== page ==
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The Return of the Great Rye Adventures.
The legend speaks of American colonists of Scottish and Irish descent in the 1600s in search of magical grains that will help them recreate the sacred ancient Spirit they so sorely missed in the Land of Plenty. Alas, the land offered little barley, but plenty of local grain: rye. Thus, Rye Whiskey was born.
As it is always with precious artifacts, Rye became entangled in several historical disputes. When the British blockade of the Caribbean wiped the crowd's favorite Rum off the shelves for a while, Rye helped spark a revolution, a Whiskey Rebellion—a Ryevolution, if you will. What had happened is the government tried to tax the distillers. They said “Taxes. Why’d it have to be taxes?” and put their feet down firmly, of course. The Ryeders came out victorious and Rye swept the nation, roaring to its peak during the Jazz Age in the 1920s.
It wasn't until the late ‘90s that the legendary Rye started to claw its way back out of history and into the collective mind of ancient treasures seekers. The two big archeological digs came about with the kickstarted craft micro-distillery movement and the rejuvenated bar culture that recycled old cocktail recipes from the historical library. Today, we can safely say that Rye is here to stay, having successfully captured the imagination and taste buds of Spirits hunters around the world.
Inside this Tasting Box, you’ll find Ryes beyond your wildest aspirations:
Sagamore Spirit Cask Strength Straight Rye Whiskey, an extra spicy, Rye-lover’s choice through and through from Maryland.
Locke + Co Aspen Aged Rye Whiskey, a bright, fresh Rye Whiskey made lofty and bold by the addition of aspen wood from Colorado.
Catoctin Creek Roundstone Rye Whisky, an organic 100% Rye aged in new Minnesota white oak casks from Virginia
It’s a tasty passing through Rye’s history and future. A transmitter, a radio for speaking to the God of Rye.
And it is within your reach!
1) Rye - think of it as Bourbon's edgier cousin. It’s known for imparting, what many call a spicy or fruity flavor, onto the Whiskey. Rye (distilled from at least 51% Rye), is not so sweet and tends to have a spicier body. That’s why the character of a cocktail made from Rye, instead of Bourbon, is drier.
2) Before Prohibition Rye Whiskey distilleries dotted the landscape of the mid-Atlantic, spreading from New York to Virginia, Ohio, and Pennsylvania. Even George Washington distilled Rye Whiskey on the Mount Vernon estate.
3) "Monongahela Rye" or Pennsylvania Rye is one of the biggest categories of Rye Whiskey. It contains a much higher percentage of Rye (more than 70%) than today's Kentucky Rye Whiskeys, which tend to have close to the minimum 51% Rye. Monongahela Rye usually combined malted and unmalted Rye. Pennsylvania's history with Rye Whiskey seems to be like Campbeltown's history with a Single Malt - both were once big players in the industry, but today little remains from their glorious pasts.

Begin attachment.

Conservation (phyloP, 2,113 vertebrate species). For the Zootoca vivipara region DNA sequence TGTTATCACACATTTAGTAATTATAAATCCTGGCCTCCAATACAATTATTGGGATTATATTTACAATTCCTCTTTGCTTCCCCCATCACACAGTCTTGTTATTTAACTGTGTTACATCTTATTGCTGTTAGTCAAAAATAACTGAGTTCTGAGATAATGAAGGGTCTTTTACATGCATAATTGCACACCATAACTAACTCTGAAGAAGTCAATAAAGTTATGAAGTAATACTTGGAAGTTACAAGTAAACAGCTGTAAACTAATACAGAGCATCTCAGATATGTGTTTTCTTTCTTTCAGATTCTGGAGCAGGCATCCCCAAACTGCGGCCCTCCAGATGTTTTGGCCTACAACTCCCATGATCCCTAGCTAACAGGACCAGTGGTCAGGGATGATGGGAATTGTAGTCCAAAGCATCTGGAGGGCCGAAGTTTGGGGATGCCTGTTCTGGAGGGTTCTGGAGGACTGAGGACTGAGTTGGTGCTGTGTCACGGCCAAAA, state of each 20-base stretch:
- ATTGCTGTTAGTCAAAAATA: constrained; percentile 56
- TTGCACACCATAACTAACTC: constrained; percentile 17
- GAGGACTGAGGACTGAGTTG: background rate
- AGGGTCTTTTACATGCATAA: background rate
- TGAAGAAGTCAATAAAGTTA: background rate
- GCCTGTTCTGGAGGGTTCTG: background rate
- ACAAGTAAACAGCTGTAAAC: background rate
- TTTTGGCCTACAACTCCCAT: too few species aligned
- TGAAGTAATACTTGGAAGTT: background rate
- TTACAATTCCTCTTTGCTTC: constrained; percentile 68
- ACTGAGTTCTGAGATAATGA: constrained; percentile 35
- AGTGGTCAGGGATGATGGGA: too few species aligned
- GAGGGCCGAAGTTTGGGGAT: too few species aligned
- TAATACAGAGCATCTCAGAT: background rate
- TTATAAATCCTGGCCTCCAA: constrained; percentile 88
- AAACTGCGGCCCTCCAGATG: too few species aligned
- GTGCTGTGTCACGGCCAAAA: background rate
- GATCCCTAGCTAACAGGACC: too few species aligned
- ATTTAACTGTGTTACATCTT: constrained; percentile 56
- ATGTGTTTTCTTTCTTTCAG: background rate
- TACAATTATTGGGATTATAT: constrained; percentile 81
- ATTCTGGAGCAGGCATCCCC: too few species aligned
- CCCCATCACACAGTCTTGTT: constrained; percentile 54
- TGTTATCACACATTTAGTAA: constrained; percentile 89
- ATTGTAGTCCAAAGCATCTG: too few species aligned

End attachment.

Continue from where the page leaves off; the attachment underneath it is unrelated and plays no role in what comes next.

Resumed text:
4) Rye Whiskey was what most distilleries made before Prohibition. Then, after repeal in 1933, Bourbon, made from corn, became more popular. Corn was easier to grow, and the taste was sweeter. Rye Whiskey production is only a drop in the bucket compared to the rivers of Bourbon produced now, although Rye Whiskey sales have tripled in the past five years.
5) A decade ago there were only 6 brands of Rye Whiskey hailing from Kentucky, nowadays there are more than 50!
6) Even though Canadian Whisky uses only a small portion of Rye in its blend, it is called Canadian Rye Whisky. This is mostly because 200 years ago, Rye was the prominent ingredient in their blends, even when corn replaced it the name just kind of stuck.
7) There are several Cocktails made with Rye, the Old Fashioned being one of the most well-known. Here’s a recipe: In an old fashioned glass add a sugar cube, 3-5 drops of bitters, and a dash of plain water. Muddle until dissolved (you can add an orange wheel and muddle that as well). Add a gigantic ice cube or ball, top with 2 shots of Rye, and stir. Garnish with an orange slice and a cocktail cherry. Enjoy!
8) Rye Whiskey and cheese pairing? Hard cheeses work well, especially the ones with crunchy salt crystals that form with a bit of age. Try it with Parmigiano-Reggiano, Gouda, Gruyère, or even a creamy brie or Camembert (the bite from the Whiskey will counter the richness of the cheese).
9) Al Capone had a thing for Rye Whiskey, his favorite was Templeton Rye from Iowa.
An un-aged American Whisky is often called “white dog.”